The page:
||The plastic card invasion
The plastic card invasion.
The tendency of modern data-driven economies is to structure economic activity in such a way that an increasing amount of data is generated. For example, the fact that only a few years ago few people in continental Europe used a credit card, and that now almost everybody who has a bank account also has a credit card, shows that payment by credit card is preferred to anonymous cash transaction. If somebody pays by credit card, there are computers that register the transaction. They record who paid what amount where, and for what purpose. This is valuable information. It allows businesses to "better know their customers". Credit card companies today belong to the largest data repositories anywhere. However, credit card companies have tried to introduce cash cards, or "electronic purses", plastic cards which can be used in lieu of cash in shops - a type of payment, that is not really catching on. In the small town of Ennis, Ireland's "information age town" a field test carried out by Visa, found that people are extremely reluctant to change their cash into bits. "It is just too modern", was the conclusion of an Ennis shopkeeper.
Credit cards may be the most common, but certainly not the only way in which an economic activity produces a data surplus. In the end, the data surplus generated by a credit card is limited to just a few indicators. The tendency of the data body industry is to collect as much data as possible from each single transaction. Therefore, a range of new plastic card applications is emerging.
Most big retailers or service industries, offer customer cards which reward customers with certain discounts or gifts when used frequently. However, the cost of these discounts is easily set off by the value consumer data that is generated each time a card is pulled through the magnetic reading device. Frequent-flyer cards are among the most common plastic data-collecting devices. Often such frequent-flyer cards are also credit cards, in which case travel and consumption data are already combined at the point of sale, creating further rationalisation of the process.
Electronic networks have created a general tendency to move to move marketing decisions to the point of sale, rather than locating them in central locations. This way, the marketing process becomes cheaper and more efficient for the company.
The ideal situation for the data body industry and for government bureaucracy would be a complete centralised storage and management of people's data, and a collection process the pass unnoticed and ensures that the data in question are always current. Many efforts in this direction have been undertaken. One of the most recent such projects is called the smart card. Also referred to as chip cards (because it operates not just with a magnetic stripe but also an computer chip) smart cards are multi-application "intelligent" plastic cards that carry a lot more than the usual information about its holder. For example, a smart card can carry details about right of access to facilities, credit information, social security, and electoral status all in one. Technically there are no limits to the type of information stored on smart cards. In principle it is possible to store an individual's entire data body on a card. Not surprisingly, smart card technologies have been most readily accepted in places with a lack of a privacy protection culture, such as the US, the UK, Spain, and some Latin American Countries.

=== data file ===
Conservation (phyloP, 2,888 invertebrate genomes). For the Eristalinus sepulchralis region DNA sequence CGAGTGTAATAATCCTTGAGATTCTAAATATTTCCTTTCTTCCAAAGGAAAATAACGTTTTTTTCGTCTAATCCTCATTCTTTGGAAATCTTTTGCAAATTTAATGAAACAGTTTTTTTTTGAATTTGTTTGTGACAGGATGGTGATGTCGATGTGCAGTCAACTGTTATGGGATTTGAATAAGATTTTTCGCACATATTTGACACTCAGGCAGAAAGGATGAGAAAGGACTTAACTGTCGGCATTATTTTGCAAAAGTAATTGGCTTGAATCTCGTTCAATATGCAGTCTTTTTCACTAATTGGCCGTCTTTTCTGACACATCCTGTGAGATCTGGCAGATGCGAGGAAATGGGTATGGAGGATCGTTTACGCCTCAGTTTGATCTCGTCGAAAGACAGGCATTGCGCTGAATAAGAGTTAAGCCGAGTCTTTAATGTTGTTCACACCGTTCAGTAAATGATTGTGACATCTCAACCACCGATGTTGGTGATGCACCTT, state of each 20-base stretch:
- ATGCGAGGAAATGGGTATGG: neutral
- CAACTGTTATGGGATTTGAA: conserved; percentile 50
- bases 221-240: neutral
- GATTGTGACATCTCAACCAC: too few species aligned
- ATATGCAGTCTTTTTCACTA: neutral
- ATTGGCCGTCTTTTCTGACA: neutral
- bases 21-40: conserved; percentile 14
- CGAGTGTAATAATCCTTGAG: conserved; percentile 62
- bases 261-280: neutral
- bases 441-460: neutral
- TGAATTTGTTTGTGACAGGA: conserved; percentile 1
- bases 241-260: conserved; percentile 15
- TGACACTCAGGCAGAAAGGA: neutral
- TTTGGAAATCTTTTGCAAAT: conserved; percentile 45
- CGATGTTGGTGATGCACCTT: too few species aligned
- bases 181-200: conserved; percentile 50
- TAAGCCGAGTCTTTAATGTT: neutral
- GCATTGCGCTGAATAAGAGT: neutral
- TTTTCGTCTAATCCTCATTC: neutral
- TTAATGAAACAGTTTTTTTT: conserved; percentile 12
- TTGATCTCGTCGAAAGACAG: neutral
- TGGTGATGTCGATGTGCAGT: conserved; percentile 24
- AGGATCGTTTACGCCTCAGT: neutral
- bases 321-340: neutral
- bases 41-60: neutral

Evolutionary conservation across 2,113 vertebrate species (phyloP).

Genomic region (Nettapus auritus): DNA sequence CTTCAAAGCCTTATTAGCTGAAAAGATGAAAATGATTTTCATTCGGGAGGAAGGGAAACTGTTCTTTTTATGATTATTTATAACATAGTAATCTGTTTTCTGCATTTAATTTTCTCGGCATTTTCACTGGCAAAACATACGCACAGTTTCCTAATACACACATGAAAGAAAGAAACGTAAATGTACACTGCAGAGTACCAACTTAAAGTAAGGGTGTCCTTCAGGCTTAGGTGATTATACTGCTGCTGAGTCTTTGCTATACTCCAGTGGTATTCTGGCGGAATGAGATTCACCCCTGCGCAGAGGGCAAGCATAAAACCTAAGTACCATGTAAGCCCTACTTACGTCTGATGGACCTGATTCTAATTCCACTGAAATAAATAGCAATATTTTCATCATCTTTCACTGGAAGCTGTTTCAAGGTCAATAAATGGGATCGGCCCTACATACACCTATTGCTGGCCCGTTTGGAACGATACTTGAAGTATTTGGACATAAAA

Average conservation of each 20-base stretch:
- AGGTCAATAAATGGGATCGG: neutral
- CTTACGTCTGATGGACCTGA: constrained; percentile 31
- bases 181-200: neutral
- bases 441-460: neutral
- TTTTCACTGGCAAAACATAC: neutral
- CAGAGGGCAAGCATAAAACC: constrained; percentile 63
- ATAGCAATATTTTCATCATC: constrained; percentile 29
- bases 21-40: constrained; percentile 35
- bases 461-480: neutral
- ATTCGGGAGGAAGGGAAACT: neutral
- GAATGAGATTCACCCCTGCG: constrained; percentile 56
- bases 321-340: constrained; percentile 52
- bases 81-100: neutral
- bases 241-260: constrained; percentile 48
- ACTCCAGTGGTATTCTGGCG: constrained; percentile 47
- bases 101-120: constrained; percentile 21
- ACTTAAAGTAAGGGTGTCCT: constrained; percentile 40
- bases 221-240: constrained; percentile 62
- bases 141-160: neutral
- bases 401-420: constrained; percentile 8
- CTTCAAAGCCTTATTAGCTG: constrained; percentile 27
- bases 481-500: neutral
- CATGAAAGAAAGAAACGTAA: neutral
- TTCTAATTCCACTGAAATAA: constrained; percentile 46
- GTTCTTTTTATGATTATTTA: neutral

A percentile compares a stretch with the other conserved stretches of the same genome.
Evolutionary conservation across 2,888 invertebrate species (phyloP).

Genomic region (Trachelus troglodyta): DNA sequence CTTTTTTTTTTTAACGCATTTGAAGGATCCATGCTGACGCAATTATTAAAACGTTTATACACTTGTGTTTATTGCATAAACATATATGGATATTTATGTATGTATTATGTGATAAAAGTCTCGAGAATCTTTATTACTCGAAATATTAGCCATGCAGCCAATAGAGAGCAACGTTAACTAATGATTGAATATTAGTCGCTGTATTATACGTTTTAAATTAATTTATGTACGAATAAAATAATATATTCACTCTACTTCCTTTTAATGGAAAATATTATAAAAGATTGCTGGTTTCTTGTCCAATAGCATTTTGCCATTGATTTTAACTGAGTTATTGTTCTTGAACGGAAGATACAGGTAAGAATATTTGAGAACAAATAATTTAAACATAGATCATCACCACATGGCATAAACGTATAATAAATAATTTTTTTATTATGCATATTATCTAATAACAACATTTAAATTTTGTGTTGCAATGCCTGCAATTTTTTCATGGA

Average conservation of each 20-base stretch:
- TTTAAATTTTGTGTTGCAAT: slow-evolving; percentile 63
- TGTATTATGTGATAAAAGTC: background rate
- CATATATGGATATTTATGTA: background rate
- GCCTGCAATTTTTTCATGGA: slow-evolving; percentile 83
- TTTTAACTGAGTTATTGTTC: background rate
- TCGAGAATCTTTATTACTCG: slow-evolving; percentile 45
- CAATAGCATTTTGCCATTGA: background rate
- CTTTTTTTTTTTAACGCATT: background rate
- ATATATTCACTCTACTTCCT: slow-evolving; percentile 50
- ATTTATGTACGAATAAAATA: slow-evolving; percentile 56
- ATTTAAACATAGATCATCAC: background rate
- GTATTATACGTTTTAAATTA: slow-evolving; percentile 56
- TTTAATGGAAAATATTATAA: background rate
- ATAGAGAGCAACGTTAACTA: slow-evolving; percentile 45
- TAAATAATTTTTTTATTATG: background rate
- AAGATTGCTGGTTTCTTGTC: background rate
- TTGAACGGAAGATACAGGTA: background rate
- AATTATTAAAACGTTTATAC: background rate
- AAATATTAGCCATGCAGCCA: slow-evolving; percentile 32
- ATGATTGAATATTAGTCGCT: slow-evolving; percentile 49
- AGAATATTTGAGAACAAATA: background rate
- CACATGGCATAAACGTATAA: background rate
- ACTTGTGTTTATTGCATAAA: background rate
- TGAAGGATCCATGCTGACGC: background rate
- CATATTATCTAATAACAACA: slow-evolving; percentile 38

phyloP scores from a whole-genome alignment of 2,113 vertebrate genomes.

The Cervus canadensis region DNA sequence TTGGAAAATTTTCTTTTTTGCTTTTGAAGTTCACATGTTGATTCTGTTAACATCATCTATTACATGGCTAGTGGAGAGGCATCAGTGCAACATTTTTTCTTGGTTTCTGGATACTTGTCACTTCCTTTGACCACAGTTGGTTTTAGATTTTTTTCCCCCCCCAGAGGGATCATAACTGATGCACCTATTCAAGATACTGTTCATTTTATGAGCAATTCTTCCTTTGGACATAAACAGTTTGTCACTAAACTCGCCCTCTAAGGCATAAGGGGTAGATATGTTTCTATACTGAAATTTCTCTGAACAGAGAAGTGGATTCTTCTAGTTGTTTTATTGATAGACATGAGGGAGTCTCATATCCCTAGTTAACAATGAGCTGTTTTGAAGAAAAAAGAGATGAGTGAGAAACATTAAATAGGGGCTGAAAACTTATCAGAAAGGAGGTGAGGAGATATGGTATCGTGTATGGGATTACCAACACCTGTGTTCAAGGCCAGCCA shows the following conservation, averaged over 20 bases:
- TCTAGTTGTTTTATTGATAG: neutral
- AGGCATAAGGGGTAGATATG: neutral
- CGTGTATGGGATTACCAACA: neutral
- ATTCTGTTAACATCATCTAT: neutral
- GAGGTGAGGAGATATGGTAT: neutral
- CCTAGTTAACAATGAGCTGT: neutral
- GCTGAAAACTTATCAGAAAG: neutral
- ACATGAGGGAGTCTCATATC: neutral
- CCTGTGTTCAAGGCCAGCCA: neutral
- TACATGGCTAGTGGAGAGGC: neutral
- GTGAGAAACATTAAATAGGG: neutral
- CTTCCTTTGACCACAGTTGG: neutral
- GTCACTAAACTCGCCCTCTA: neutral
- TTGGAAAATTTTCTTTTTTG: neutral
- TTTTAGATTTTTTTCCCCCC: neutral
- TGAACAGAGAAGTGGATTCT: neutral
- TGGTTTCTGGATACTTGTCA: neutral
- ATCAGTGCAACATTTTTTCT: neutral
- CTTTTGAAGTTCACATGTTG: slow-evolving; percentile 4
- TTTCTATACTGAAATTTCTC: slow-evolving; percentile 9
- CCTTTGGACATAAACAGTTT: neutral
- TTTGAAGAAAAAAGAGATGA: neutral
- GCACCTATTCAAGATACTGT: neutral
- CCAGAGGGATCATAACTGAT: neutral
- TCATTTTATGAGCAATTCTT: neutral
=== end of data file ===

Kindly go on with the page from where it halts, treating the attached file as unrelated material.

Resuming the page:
The Irish town of Ennis, although striving to become "one of the technologically most advanced towns in the world" may have frustrated the expectations of the plastic card industry. Yet this is only a minute, if embarrassing, setback on the path towards global rationalisation of data collection. The economic benefits which the plastic card data collection technologies promises for retailers, E-commerce, marketing and bureaucracies all over the world have given rise to a wealth of research programmes, field tests, projects and government policies, all aimed at promoting the data body economy and adopting it as the business model of the future.
Links to plastic card trade associations:
Card Europe - Association for Smart Card and Related Industries
AIM - Global Trade Association for Automatic Identification and Data Collection
Smart Card Industry Association
Links to plastic card research programmes:
MIT (Massachusetts Institute of Technology)
Links to publications:
Card Technology Magazine
Links to EU research programmes
A smart card is a credit-card size plastic card equipped with a microchip. this allows it to store a lot more data than a regular magnetic stripe, and to be recharged. Smart cards are most commonly used for electronic payment, phone calls and other day-to-day applications, but their potential lies in their versatility. Different type of data may be stored on the same smart card. The business expectation of the industry are ambitious, with expectations of an annual turnout of 2.7 bn smart cards by the year 2003.